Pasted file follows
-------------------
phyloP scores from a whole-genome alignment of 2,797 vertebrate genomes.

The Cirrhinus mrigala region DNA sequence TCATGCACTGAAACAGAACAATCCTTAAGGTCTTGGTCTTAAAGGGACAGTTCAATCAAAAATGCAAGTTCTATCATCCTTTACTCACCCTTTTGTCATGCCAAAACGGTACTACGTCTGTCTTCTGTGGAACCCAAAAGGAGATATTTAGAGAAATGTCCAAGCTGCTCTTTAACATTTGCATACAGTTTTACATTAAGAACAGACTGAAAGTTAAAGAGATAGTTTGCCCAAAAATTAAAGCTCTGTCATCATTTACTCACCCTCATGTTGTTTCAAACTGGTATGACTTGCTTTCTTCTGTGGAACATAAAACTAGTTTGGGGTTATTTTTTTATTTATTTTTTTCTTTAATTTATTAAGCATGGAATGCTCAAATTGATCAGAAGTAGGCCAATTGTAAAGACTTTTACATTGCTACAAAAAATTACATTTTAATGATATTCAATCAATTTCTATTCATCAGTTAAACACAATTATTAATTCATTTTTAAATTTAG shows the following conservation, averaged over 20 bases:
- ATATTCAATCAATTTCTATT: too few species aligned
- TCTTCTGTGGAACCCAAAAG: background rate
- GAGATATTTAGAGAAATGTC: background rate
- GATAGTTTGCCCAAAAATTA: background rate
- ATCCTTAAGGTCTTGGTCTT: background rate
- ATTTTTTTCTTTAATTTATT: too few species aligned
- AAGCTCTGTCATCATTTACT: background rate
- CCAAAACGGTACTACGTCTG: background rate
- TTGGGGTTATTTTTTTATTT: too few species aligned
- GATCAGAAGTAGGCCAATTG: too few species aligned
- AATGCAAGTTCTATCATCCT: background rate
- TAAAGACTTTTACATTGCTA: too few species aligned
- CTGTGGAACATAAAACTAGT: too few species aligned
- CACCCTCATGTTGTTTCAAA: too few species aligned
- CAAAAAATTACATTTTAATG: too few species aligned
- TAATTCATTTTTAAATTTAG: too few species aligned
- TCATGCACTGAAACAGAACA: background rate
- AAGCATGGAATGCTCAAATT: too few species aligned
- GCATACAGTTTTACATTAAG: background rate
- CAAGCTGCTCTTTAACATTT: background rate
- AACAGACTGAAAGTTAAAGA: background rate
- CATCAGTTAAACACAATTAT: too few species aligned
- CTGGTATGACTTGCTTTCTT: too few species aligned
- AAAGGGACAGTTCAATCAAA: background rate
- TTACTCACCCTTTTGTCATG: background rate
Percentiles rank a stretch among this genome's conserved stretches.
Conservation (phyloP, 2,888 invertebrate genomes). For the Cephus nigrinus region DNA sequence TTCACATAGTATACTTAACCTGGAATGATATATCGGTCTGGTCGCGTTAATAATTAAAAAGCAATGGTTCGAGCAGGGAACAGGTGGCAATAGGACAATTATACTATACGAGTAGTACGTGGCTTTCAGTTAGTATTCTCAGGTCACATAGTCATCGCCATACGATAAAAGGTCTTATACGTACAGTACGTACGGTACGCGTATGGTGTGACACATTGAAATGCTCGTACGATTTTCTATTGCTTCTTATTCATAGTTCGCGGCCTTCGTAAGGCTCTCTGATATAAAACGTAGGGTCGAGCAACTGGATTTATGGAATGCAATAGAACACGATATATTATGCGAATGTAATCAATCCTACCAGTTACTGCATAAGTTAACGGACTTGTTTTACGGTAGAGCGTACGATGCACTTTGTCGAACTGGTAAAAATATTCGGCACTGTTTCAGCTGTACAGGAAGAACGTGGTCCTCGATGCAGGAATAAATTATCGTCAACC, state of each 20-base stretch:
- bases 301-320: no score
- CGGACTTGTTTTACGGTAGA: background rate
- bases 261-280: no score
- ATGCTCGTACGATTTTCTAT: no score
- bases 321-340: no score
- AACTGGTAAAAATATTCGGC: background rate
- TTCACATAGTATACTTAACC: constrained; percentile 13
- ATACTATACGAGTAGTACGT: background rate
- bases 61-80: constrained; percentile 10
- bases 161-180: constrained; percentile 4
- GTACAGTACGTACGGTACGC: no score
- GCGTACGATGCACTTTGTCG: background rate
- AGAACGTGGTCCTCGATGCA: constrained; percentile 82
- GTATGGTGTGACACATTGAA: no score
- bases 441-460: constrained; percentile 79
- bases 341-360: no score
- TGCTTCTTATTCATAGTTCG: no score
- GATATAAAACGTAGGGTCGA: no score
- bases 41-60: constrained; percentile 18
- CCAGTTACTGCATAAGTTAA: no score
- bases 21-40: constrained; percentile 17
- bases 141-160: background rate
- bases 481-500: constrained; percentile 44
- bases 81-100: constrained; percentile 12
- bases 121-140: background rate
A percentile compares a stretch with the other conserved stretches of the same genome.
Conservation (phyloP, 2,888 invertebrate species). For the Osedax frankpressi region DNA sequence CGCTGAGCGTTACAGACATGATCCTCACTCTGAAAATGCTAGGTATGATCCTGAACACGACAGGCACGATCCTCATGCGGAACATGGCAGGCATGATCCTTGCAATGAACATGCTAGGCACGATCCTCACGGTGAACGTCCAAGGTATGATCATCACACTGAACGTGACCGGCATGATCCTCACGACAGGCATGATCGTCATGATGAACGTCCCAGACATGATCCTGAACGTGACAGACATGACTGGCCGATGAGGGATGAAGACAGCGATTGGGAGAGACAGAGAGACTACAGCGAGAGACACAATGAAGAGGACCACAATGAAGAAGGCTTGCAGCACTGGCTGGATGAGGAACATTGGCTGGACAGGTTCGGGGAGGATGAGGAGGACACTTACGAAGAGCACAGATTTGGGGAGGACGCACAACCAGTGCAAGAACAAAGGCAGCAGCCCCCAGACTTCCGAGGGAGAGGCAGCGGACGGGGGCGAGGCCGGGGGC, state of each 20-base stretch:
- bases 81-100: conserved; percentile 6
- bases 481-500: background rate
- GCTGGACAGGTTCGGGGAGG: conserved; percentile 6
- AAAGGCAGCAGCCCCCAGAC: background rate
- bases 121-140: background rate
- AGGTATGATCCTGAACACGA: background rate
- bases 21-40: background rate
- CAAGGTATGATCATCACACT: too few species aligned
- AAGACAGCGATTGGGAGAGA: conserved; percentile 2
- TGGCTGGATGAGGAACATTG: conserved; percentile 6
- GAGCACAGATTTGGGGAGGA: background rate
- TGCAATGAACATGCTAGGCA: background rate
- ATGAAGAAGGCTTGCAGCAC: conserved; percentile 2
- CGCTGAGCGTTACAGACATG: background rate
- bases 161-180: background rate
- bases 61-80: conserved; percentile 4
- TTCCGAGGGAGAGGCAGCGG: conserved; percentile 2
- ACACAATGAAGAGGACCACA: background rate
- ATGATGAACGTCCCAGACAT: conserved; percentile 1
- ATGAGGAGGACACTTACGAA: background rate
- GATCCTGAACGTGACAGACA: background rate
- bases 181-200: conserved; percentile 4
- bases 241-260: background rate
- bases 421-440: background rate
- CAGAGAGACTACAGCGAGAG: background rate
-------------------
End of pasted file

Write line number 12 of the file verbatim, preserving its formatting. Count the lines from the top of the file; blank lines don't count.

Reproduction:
- GATCAGAAGTAGGCCAATTG: too few species aligned